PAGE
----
According to the concept of connected photosynthetic units, the functional domain size of the LHC antenna is much larger than the number of pigments in one pigment-protein complex. Several attempts have been made to estimate the domain size in thylakoids and isolated LHCII preparations. A common approach is based on studies of the excitation annihilation that results from the interaction between two excited (singlet or triplet) molecules which leads to the dissipation of one excitation

AFM picture of aggregated LHCII trimers prepared by detergent removal

Figure 19. AFM picture of aggregated LHCII trimers prepared by detergent removal. The LHCII samples at original concentration of 10 pg Chl/ml were immobilized and dried on glass plates precoated with poly-L-lysine. The AFM images were taken in close-contact mode. For further information see (Lambrev et al., 2011). Image reproduced with permission.

according to the qualitative equation:

where Si and T denote the 1th excited singlet and triplet state, respectively. The coexistence of two or more excited electronic states in one domain therefore leads to quenching and a reduction of the average excited-state lifetime. The different dynamics of biexcitons and higher exciton states in comparison to single excitons in coupled quantum configurations primarily contribute to the decrease of the fluorescence quantum yield of LHCII complexes at high excitation intensities. However, the main physical reason for this effect is not singlet-singlet annihilation but Pauli blocking of radiative relaxation channels as described in (Richter et al., 2008).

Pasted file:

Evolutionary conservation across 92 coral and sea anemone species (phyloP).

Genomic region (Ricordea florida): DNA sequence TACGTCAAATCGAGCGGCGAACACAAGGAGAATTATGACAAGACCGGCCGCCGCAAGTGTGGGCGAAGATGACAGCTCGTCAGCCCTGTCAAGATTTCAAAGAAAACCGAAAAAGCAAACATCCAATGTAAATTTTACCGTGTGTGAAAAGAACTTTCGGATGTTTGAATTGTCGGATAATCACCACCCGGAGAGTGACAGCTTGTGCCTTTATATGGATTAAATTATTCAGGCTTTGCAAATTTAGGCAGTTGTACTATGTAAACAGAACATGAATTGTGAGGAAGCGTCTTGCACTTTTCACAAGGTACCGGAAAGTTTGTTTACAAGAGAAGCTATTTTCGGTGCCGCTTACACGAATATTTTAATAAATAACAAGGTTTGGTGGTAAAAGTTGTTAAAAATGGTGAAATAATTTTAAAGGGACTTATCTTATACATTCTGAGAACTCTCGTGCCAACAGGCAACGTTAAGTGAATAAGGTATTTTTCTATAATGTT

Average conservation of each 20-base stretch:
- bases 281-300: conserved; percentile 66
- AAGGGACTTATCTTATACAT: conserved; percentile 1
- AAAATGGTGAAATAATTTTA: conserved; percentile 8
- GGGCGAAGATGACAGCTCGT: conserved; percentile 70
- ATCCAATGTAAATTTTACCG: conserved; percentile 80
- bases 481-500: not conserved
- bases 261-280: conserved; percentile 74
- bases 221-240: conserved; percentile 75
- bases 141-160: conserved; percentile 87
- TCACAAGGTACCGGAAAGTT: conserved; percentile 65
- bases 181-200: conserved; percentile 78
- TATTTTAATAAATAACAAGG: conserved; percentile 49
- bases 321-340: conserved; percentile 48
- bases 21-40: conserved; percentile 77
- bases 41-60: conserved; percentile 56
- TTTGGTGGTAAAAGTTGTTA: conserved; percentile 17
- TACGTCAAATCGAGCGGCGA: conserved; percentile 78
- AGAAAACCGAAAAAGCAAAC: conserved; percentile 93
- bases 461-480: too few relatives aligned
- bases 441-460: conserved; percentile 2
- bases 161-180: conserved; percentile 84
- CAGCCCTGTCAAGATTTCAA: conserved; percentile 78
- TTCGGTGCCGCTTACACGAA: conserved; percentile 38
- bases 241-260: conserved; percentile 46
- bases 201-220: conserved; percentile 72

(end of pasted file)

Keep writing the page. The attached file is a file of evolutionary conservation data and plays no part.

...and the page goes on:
The molecular structure of the LHCII trimer with a diameter of about 10 nm is shown in Figure 20 (Standfuss et al., 2005). Each monomeric unit contains six Chl b and eight Chl a molecules. In addition four carotenoid molecules are bound per monomeric subunit, i.e. two luteins, one neoxanthin and one violaxanthin (Liu et al., 2004). The carotenoid molecules have a special regulatory function. Violaxanthin exhibits a slightly higher energetically excited state than the first excited singlet state in Chl a (1Chl a*), while the first excited state in zeaxanthin, which has a larger delocalised n -electron system than violaxanthin, is lower